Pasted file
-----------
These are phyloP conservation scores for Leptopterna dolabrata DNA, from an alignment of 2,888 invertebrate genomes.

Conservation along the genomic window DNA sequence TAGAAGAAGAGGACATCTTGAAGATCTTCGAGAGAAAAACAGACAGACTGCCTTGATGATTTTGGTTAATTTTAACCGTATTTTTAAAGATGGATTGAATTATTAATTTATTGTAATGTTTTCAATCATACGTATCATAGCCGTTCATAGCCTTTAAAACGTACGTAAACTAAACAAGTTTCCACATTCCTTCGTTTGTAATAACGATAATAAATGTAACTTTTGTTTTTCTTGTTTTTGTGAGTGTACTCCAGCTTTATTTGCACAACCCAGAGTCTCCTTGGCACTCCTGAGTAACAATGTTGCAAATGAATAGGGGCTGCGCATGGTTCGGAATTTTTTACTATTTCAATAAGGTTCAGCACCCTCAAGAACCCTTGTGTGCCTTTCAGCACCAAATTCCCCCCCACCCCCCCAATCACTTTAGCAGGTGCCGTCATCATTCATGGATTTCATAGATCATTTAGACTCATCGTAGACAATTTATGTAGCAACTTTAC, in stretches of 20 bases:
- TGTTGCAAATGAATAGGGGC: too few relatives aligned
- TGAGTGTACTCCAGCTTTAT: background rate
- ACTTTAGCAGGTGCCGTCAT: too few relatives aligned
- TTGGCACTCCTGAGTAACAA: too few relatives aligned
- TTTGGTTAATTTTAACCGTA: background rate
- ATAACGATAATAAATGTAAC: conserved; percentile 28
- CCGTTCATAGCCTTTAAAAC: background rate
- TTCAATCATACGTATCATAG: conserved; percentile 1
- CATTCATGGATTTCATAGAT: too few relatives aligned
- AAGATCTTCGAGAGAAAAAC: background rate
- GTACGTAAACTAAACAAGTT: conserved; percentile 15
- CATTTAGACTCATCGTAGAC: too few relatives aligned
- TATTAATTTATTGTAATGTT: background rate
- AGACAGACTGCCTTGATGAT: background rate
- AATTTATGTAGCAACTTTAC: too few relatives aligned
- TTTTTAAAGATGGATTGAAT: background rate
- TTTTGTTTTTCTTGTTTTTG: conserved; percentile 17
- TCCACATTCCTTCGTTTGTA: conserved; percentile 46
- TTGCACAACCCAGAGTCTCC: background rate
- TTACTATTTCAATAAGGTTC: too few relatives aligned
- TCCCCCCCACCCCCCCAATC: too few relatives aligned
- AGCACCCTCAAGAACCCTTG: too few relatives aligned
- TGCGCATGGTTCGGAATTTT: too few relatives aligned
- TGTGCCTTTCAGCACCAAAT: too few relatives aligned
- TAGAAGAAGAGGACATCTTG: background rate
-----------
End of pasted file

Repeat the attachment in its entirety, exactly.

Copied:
These are phyloP conservation scores for Leptopterna dolabrata DNA, from an alignment of 2,888 invertebrate genomes.

Conservation along the genomic window DNA sequence TAGAAGAAGAGGACATCTTGAAGATCTTCGAGAGAAAAACAGACAGACTGCCTTGATGATTTTGGTTAATTTTAACCGTATTTTTAAAGATGGATTGAATTATTAATTTATTGTAATGTTTTCAATCATACGTATCATAGCCGTTCATAGCCTTTAAAACGTACGTAAACTAAACAAGTTTCCACATTCCTTCGTTTGTAATAACGATAATAAATGTAACTTTTGTTTTTCTTGTTTTTGTGAGTGTACTCCAGCTTTATTTGCACAACCCAGAGTCTCCTTGGCACTCCTGAGTAACAATGTTGCAAATGAATAGGGGCTGCGCATGGTTCGGAATTTTTTACTATTTCAATAAGGTTCAGCACCCTCAAGAACCCTTGTGTGCCTTTCAGCACCAAATTCCCCCCCACCCCCCCAATCACTTTAGCAGGTGCCGTCATCATTCATGGATTTCATAGATCATTTAGACTCATCGTAGACAATTTATGTAGCAACTTTAC, in stretches of 20 bases:
- TGTTGCAAATGAATAGGGGC: too few relatives aligned
- TGAGTGTACTCCAGCTTTAT: background rate
- ACTTTAGCAGGTGCCGTCAT: too few relatives aligned
- TTGGCACTCCTGAGTAACAA: too few relatives aligned
- TTTGGTTAATTTTAACCGTA: background rate
- ATAACGATAATAAATGTAAC: conserved; percentile 28
- CCGTTCATAGCCTTTAAAAC: background rate
- TTCAATCATACGTATCATAG: conserved; percentile 1
- CATTCATGGATTTCATAGAT: too few relatives aligned
- AAGATCTTCGAGAGAAAAAC: background rate
- GTACGTAAACTAAACAAGTT: conserved; percentile 15
- CATTTAGACTCATCGTAGAC: too few relatives aligned
- TATTAATTTATTGTAATGTT: background rate
- AGACAGACTGCCTTGATGAT: background rate
- AATTTATGTAGCAACTTTAC: too few relatives aligned
- TTTTTAAAGATGGATTGAAT: background rate
- TTTTGTTTTTCTTGTTTTTG: conserved; percentile 17
- TCCACATTCCTTCGTTTGTA: conserved; percentile 46
- TTGCACAACCCAGAGTCTCC: background rate
- TTACTATTTCAATAAGGTTC: too few relatives aligned
- TCCCCCCCACCCCCCCAATC: too few relatives aligned
- AGCACCCTCAAGAACCCTTG: too few relatives aligned
- TGCGCATGGTTCGGAATTTT: too few relatives aligned
- TGTGCCTTTCAGCACCAAAT: too few relatives aligned
- TAGAAGAAGAGGACATCTTG: background rate